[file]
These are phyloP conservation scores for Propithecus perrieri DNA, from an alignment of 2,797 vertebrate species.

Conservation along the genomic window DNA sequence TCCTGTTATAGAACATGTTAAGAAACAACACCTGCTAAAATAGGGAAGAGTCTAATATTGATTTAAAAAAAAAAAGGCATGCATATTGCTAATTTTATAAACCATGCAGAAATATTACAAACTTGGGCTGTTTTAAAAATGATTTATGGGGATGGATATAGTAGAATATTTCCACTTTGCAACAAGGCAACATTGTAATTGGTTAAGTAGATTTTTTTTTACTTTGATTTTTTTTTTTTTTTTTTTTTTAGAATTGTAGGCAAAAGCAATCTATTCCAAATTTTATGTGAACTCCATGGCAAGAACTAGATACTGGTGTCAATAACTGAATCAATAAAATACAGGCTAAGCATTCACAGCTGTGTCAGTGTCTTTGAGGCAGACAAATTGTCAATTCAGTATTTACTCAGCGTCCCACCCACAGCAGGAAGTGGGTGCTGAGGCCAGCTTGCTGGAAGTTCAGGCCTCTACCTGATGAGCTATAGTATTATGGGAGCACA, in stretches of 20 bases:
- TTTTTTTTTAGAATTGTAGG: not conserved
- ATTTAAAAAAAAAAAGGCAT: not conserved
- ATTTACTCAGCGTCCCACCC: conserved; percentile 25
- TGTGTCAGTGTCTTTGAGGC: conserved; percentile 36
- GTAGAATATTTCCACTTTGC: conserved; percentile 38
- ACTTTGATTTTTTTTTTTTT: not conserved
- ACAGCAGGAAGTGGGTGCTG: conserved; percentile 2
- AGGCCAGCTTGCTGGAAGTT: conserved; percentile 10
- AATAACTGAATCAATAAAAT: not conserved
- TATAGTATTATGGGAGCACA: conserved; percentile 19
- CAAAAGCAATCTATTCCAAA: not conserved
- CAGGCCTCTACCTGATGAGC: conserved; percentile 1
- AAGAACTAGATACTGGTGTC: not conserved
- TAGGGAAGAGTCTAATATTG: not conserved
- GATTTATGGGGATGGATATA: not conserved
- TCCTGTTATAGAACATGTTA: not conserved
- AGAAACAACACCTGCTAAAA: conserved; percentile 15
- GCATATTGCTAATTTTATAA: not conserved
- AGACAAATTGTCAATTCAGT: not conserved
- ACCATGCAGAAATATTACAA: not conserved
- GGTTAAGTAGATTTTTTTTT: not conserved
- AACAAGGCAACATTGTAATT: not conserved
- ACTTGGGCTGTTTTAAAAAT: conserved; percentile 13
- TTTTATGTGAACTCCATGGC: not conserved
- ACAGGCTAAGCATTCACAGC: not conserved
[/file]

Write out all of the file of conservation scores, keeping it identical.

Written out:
These are phyloP conservation scores for Propithecus perrieri DNA, from an alignment of 2,797 vertebrate species.

Conservation along the genomic window DNA sequence TCCTGTTATAGAACATGTTAAGAAACAACACCTGCTAAAATAGGGAAGAGTCTAATATTGATTTAAAAAAAAAAAGGCATGCATATTGCTAATTTTATAAACCATGCAGAAATATTACAAACTTGGGCTGTTTTAAAAATGATTTATGGGGATGGATATAGTAGAATATTTCCACTTTGCAACAAGGCAACATTGTAATTGGTTAAGTAGATTTTTTTTTACTTTGATTTTTTTTTTTTTTTTTTTTTTAGAATTGTAGGCAAAAGCAATCTATTCCAAATTTTATGTGAACTCCATGGCAAGAACTAGATACTGGTGTCAATAACTGAATCAATAAAATACAGGCTAAGCATTCACAGCTGTGTCAGTGTCTTTGAGGCAGACAAATTGTCAATTCAGTATTTACTCAGCGTCCCACCCACAGCAGGAAGTGGGTGCTGAGGCCAGCTTGCTGGAAGTTCAGGCCTCTACCTGATGAGCTATAGTATTATGGGAGCACA, in stretches of 20 bases:
- TTTTTTTTTAGAATTGTAGG: not conserved
- ATTTAAAAAAAAAAAGGCAT: not conserved
- ATTTACTCAGCGTCCCACCC: conserved; percentile 25
- TGTGTCAGTGTCTTTGAGGC: conserved; percentile 36
- GTAGAATATTTCCACTTTGC: conserved; percentile 38
- ACTTTGATTTTTTTTTTTTT: not conserved
- ACAGCAGGAAGTGGGTGCTG: conserved; percentile 2
- AGGCCAGCTTGCTGGAAGTT: conserved; percentile 10
- AATAACTGAATCAATAAAAT: not conserved
- TATAGTATTATGGGAGCACA: conserved; percentile 19
- CAAAAGCAATCTATTCCAAA: not conserved
- CAGGCCTCTACCTGATGAGC: conserved; percentile 1
- AAGAACTAGATACTGGTGTC: not conserved
- TAGGGAAGAGTCTAATATTG: not conserved
- GATTTATGGGGATGGATATA: not conserved
- TCCTGTTATAGAACATGTTA: not conserved
- AGAAACAACACCTGCTAAAA: conserved; percentile 15
- GCATATTGCTAATTTTATAA: not conserved
- AGACAAATTGTCAATTCAGT: not conserved
- ACCATGCAGAAATATTACAA: not conserved
- GGTTAAGTAGATTTTTTTTT: not conserved
- AACAAGGCAACATTGTAATT: not conserved
- ACTTGGGCTGTTTTAAAAAT: conserved; percentile 13
- TTTTATGTGAACTCCATGGC: not conserved
- ACAGGCTAAGCATTCACAGC: not conserved